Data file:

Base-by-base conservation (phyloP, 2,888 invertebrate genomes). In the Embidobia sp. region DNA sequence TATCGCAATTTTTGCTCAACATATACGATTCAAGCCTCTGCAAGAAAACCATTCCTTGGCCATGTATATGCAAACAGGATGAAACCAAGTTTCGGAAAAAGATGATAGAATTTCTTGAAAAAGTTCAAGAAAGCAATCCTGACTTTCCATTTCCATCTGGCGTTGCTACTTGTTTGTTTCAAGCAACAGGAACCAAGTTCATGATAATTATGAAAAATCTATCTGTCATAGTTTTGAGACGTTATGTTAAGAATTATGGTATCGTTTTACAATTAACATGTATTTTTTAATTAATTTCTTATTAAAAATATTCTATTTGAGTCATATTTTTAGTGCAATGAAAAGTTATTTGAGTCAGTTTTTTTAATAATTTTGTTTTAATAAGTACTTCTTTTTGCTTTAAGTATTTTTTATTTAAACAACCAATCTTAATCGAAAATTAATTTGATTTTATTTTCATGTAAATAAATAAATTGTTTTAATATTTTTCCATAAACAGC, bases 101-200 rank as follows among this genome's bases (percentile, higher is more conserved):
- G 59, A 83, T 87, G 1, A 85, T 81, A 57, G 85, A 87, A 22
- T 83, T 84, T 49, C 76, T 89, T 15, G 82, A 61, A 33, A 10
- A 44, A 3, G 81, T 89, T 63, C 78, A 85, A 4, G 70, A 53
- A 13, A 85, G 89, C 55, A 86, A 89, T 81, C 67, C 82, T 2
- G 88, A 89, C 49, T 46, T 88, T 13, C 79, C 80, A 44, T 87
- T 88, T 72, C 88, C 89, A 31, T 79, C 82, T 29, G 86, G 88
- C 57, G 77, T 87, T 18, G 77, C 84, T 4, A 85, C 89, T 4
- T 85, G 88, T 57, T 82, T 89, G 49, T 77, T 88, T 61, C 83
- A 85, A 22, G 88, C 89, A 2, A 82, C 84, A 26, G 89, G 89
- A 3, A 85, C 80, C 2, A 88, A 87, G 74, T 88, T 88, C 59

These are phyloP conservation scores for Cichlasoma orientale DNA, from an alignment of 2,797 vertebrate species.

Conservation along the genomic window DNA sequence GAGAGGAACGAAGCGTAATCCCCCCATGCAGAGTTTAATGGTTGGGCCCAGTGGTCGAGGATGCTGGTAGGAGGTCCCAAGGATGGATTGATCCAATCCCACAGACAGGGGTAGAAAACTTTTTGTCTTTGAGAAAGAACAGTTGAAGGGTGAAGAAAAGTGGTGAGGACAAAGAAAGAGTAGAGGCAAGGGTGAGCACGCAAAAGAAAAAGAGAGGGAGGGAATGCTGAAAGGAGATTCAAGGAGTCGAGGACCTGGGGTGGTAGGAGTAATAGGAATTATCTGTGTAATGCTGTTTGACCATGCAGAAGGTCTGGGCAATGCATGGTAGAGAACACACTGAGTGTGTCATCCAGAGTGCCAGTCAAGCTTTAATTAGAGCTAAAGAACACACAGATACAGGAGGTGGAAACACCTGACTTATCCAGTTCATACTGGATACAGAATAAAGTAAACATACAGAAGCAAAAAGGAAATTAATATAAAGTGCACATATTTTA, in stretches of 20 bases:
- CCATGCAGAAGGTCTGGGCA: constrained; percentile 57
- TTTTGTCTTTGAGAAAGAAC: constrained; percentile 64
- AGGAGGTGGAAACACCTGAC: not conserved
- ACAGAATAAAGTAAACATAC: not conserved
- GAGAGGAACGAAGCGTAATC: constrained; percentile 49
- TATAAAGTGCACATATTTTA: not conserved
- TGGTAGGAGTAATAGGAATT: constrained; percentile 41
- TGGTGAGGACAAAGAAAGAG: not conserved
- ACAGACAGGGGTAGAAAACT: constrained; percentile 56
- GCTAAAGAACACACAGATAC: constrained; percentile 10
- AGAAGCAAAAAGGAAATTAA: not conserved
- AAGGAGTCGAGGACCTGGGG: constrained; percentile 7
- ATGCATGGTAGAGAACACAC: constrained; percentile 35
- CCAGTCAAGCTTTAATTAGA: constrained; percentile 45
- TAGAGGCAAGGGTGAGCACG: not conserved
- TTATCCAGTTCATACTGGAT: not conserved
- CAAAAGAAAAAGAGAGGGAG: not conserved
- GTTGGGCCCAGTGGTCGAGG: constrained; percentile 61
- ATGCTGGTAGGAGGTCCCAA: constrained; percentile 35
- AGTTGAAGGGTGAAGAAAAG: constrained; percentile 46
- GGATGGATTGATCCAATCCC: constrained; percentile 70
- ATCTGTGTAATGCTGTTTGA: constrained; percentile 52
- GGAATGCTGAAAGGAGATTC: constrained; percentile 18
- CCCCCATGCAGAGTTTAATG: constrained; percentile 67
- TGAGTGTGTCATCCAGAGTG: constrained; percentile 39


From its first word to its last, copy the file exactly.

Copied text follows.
Base-by-base conservation (phyloP, 2,888 invertebrate genomes). In the Embidobia sp. region DNA sequence TATCGCAATTTTTGCTCAACATATACGATTCAAGCCTCTGCAAGAAAACCATTCCTTGGCCATGTATATGCAAACAGGATGAAACCAAGTTTCGGAAAAAGATGATAGAATTTCTTGAAAAAGTTCAAGAAAGCAATCCTGACTTTCCATTTCCATCTGGCGTTGCTACTTGTTTGTTTCAAGCAACAGGAACCAAGTTCATGATAATTATGAAAAATCTATCTGTCATAGTTTTGAGACGTTATGTTAAGAATTATGGTATCGTTTTACAATTAACATGTATTTTTTAATTAATTTCTTATTAAAAATATTCTATTTGAGTCATATTTTTAGTGCAATGAAAAGTTATTTGAGTCAGTTTTTTTAATAATTTTGTTTTAATAAGTACTTCTTTTTGCTTTAAGTATTTTTTATTTAAACAACCAATCTTAATCGAAAATTAATTTGATTTTATTTTCATGTAAATAAATAAATTGTTTTAATATTTTTCCATAAACAGC, bases 101-200 rank as follows among this genome's bases (percentile, higher is more conserved):
- G 59, A 83, T 87, G 1, A 85, T 81, A 57, G 85, A 87, A 22
- T 83, T 84, T 49, C 76, T 89, T 15, G 82, A 61, A 33, A 10
- A 44, A 3, G 81, T 89, T 63, C 78, A 85, A 4, G 70, A 53
- A 13, A 85, G 89, C 55, A 86, A 89, T 81, C 67, C 82, T 2
- G 88, A 89, C 49, T 46, T 88, T 13, C 79, C 80, A 44, T 87
- T 88, T 72, C 88, C 89, A 31, T 79, C 82, T 29, G 86, G 88
- C 57, G 77, T 87, T 18, G 77, C 84, T 4, A 85, C 89, T 4
- T 85, G 88, T 57, T 82, T 89, G 49, T 77, T 88, T 61, C 83
- A 85, A 22, G 88, C 89, A 2, A 82, C 84, A 26, G 89, G 89
- A 3, A 85, C 80, C 2, A 88, A 87, G 74, T 88, T 88, C 59

These are phyloP conservation scores for Cichlasoma orientale DNA, from an alignment of 2,797 vertebrate species.

Conservation along the genomic window DNA sequence GAGAGGAACGAAGCGTAATCCCCCCATGCAGAGTTTAATGGTTGGGCCCAGTGGTCGAGGATGCTGGTAGGAGGTCCCAAGGATGGATTGATCCAATCCCACAGACAGGGGTAGAAAACTTTTTGTCTTTGAGAAAGAACAGTTGAAGGGTGAAGAAAAGTGGTGAGGACAAAGAAAGAGTAGAGGCAAGGGTGAGCACGCAAAAGAAAAAGAGAGGGAGGGAATGCTGAAAGGAGATTCAAGGAGTCGAGGACCTGGGGTGGTAGGAGTAATAGGAATTATCTGTGTAATGCTGTTTGACCATGCAGAAGGTCTGGGCAATGCATGGTAGAGAACACACTGAGTGTGTCATCCAGAGTGCCAGTCAAGCTTTAATTAGAGCTAAAGAACACACAGATACAGGAGGTGGAAACACCTGACTTATCCAGTTCATACTGGATACAGAATAAAGTAAACATACAGAAGCAAAAAGGAAATTAATATAAAGTGCACATATTTTA, in stretches of 20 bases:
- CCATGCAGAAGGTCTGGGCA: constrained; percentile 57
- TTTTGTCTTTGAGAAAGAAC: constrained; percentile 64
- AGGAGGTGGAAACACCTGAC: not conserved
- ACAGAATAAAGTAAACATAC: not conserved
- GAGAGGAACGAAGCGTAATC: constrained; percentile 49
- TATAAAGTGCACATATTTTA: not conserved
- TGGTAGGAGTAATAGGAATT: constrained; percentile 41
- TGGTGAGGACAAAGAAAGAG: not conserved
- ACAGACAGGGGTAGAAAACT: constrained; percentile 56
- GCTAAAGAACACACAGATAC: constrained; percentile 10
- AGAAGCAAAAAGGAAATTAA: not conserved
- AAGGAGTCGAGGACCTGGGG: constrained; percentile 7
- ATGCATGGTAGAGAACACAC: constrained; percentile 35
- CCAGTCAAGCTTTAATTAGA: constrained; percentile 45
- TAGAGGCAAGGGTGAGCACG: not conserved
- TTATCCAGTTCATACTGGAT: not conserved
- CAAAAGAAAAAGAGAGGGAG: not conserved
- GTTGGGCCCAGTGGTCGAGG: constrained; percentile 61
- ATGCTGGTAGGAGGTCCCAA: constrained; percentile 35
- AGTTGAAGGGTGAAGAAAAG: constrained; percentile 46
- GGATGGATTGATCCAATCCC: constrained; percentile 70
- ATCTGTGTAATGCTGTTTGA: constrained; percentile 52
- GGAATGCTGAAAGGAGATTC: constrained; percentile 18
- CCCCCATGCAGAGTTTAATG: constrained; percentile 67
- TGAGTGTGTCATCCAGAGTG: constrained; percentile 39